• The consumer must have a reference to the assembly containing the class (making run-time plug-ins very hard)
  • If I want to mock this or swap implementations, I’ll got to go all over my code base replacing the calls to the new instance (or implement a factory).

How would all of this look with a DI container?

   1: interface IService

   2: {

   3:     int MyValue { get; }

   4: }


   6: class MyDIService : IService

   7: {

   8:     public MyDIService()

   9:     {

  10:         MyValue = 1;

  11:     }


  13:     public int MyValue { get; set; }

  14: }

Note that the class is interface-based and we register the instance with the DI container by *interface* type.  This allows us to pull it back out of the container later by that interface type.  The consumer doesn’t need to know anything about the actual implementation.

   1: // Note that the Services collection holds (conceptually) singletons.  Only one instance per registered type is allowed.

   2: // If you need multiple instances, use the Items collection, which requires a unique identifier string key for each instance

   3: RootWorkItem.Services.AddNew<MyDIService, IService>();


   5: // and at a later point....

   6: var diValue = RootWorkItem.Services.Get<IService>().MyValue;

Mocks, implementation changes based on environment (like different hardware) and testing become very easy.  Plug-in and run-time feature additions based on configuration or license level also are simplified.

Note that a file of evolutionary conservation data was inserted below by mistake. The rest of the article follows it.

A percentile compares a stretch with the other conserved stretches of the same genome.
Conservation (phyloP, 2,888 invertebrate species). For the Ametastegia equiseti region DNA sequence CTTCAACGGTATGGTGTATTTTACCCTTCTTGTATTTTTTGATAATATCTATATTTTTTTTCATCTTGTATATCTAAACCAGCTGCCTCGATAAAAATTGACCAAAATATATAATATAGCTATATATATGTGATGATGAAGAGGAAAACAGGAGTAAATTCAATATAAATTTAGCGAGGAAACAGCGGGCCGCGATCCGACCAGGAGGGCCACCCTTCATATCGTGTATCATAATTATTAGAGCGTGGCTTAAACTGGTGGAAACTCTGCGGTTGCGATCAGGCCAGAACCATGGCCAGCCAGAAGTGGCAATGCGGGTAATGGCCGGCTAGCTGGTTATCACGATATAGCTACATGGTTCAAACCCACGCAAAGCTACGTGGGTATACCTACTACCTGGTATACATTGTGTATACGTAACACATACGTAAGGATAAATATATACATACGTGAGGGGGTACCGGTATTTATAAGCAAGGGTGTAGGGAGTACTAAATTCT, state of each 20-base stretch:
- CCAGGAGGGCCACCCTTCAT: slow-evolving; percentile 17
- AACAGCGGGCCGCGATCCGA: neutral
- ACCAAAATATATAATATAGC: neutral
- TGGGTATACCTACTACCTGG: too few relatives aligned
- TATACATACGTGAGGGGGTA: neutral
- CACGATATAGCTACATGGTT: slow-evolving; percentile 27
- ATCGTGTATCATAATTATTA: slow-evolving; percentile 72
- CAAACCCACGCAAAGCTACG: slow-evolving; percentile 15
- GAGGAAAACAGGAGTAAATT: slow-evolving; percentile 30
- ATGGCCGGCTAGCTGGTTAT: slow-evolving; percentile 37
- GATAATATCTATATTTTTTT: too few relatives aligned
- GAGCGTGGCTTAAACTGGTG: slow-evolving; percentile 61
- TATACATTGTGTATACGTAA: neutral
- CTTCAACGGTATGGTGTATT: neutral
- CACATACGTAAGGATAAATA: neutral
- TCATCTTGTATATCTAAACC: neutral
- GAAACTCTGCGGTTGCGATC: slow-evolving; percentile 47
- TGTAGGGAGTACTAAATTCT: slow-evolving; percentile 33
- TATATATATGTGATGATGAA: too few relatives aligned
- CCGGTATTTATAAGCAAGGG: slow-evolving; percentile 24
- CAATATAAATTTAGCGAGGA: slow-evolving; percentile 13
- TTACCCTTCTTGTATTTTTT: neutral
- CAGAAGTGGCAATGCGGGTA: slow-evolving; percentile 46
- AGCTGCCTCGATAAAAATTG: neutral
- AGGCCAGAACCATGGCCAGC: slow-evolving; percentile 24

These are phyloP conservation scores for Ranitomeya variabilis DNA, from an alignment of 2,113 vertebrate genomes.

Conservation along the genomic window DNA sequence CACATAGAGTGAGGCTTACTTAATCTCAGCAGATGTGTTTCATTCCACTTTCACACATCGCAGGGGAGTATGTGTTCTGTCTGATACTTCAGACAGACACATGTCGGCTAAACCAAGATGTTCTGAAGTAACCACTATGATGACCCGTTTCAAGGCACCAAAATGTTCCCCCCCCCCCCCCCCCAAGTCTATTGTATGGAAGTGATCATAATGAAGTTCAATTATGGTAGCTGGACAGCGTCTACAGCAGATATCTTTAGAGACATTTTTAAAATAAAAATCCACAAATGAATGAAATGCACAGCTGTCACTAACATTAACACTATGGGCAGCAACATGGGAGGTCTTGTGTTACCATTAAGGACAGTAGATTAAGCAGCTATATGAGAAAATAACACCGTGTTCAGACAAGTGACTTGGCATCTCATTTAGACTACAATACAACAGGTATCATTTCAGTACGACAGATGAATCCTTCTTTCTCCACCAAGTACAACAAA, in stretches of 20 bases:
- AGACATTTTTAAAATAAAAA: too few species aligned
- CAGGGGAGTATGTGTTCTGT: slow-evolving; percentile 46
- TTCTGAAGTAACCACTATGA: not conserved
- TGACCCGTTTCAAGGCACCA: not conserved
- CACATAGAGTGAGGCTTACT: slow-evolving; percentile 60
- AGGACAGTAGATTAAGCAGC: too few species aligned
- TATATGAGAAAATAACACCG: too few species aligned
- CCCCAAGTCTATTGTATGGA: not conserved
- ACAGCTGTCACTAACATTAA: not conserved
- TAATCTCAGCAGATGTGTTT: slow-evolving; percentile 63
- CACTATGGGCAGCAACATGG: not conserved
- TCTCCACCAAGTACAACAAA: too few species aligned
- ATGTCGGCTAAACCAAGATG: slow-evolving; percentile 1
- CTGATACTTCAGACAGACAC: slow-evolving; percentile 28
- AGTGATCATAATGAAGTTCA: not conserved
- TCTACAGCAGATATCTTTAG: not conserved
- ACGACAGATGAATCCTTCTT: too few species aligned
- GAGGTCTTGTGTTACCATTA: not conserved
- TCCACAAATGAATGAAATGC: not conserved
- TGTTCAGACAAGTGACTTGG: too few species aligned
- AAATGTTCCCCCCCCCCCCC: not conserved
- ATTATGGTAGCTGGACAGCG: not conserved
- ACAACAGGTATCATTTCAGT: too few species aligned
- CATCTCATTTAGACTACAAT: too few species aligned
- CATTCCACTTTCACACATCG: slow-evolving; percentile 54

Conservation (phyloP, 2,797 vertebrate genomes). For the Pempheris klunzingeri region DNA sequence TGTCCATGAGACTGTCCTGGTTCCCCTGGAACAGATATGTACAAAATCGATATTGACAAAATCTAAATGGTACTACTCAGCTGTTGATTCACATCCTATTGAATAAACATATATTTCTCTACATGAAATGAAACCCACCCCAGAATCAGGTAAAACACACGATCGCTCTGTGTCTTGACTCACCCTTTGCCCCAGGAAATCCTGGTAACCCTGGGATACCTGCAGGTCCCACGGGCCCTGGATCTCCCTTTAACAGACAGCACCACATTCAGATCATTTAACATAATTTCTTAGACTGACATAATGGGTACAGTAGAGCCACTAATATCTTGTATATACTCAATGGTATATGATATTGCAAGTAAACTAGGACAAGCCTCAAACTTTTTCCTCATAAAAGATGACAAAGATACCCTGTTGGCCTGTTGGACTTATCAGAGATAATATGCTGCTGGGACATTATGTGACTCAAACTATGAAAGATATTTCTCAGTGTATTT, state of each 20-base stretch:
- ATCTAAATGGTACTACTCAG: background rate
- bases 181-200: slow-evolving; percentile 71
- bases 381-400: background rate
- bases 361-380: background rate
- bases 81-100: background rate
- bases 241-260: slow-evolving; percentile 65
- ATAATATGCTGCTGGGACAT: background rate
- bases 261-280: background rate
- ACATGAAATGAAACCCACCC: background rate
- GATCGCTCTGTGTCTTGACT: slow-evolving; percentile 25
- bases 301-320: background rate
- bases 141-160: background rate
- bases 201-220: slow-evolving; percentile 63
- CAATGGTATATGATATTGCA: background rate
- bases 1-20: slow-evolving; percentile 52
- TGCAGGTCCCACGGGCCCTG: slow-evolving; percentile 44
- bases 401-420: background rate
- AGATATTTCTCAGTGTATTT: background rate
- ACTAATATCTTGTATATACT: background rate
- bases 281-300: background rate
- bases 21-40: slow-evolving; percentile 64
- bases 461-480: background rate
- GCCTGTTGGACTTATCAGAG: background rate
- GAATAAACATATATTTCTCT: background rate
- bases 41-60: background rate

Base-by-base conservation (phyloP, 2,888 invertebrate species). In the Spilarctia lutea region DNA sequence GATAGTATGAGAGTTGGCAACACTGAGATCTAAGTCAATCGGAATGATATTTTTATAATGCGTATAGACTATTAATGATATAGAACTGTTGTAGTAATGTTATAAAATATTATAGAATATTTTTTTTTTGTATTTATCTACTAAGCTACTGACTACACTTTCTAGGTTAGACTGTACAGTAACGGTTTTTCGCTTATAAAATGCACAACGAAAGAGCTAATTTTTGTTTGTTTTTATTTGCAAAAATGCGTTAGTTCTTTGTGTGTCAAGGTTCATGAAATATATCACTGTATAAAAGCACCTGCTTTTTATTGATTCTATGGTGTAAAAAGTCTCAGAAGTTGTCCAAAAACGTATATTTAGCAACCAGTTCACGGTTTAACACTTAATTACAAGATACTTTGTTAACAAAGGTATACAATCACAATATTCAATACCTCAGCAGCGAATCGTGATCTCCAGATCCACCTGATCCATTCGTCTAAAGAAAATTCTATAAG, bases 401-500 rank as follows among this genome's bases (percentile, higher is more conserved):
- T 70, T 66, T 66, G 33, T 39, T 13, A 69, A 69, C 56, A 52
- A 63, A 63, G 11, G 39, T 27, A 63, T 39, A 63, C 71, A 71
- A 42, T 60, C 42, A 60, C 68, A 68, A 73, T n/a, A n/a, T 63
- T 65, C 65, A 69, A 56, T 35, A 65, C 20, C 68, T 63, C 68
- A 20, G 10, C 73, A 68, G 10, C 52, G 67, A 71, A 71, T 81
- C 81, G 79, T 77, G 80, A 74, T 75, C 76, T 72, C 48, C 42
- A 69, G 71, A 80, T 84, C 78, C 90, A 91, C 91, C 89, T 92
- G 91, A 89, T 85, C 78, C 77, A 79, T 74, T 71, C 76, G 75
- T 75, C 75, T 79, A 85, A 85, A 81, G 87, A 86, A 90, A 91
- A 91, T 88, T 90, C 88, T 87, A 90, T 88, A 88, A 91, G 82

ORM: Transactions are now supported

I’ve just checked in new code changes and rolled a full release for the OpenNETCF ORM.  The latest code changes add transaction support.  This new release adds a load of features since the last (the last was way back in February), most notably full support for SQLite on all of the following platforms: Windows Desktop, Windows CE, Windows Phone and Mono for Android.

OpenNETCF.IoC: New Release

We’ve been heavily dogfooding the IoC project (and others) lately and I finally took the time today to back-port the fixes and updates to the public code. This is being used for a solution that runs on both the desktop and the compact framework, so it’s been heavily tested under both of those environments. The new release (1.0.11235) is now available on Codeplex.

Another Open Source Project: OpenNETCF Extensions

Like most people, the more projects I work on the more I find myself reusing common bits and pieces of code. For the past year or so I’ve been collecting these pieces into a library I called OpenNETCF.Extensions.  The name was becasue they originally started as a set of extension methods that helped me to compile one code base for Windows Phone, the Compact Framework and the full framework, but it eventually started expanding in scope.  I added a fairly robust set of method for validation, a set of classes for helpiing make REST clients, a class for a circular buffer (FIFO) and generally anything I found myself using on multiple projects.

Since many of those projects are already open-source, it started becoming a pain maintaining a single, controlled source for these helpers.  So in an attempt to centralize it, I’ve created yet one more open source project.  My plan now is to have all of the consuming projects only use binary releases from this project.

So, with that said, go ahead and check out the new MIT-licensed OpenNETCF Extensions project over on Codeplex.

Major Update to MTConnect Managed SDK

I’ve published a major upgrade to the OpenNETCF MTConnect Managed SDK over on Codeplex.  Earlier releases only had Agent support, but this release adds Client support.  The SDK supports both the Compact Framework and the Full Framework (version 3.5 of each).

If you’re wondering exactly what MTConnect is, it is a standard for how data should be published from machine tools as XML over a simple Web interface.  More information on the standard can be found on the MTConnect Institute’s web site, including the full specification.  This SDK allows managed developers to publish and/or consume data according to the standard.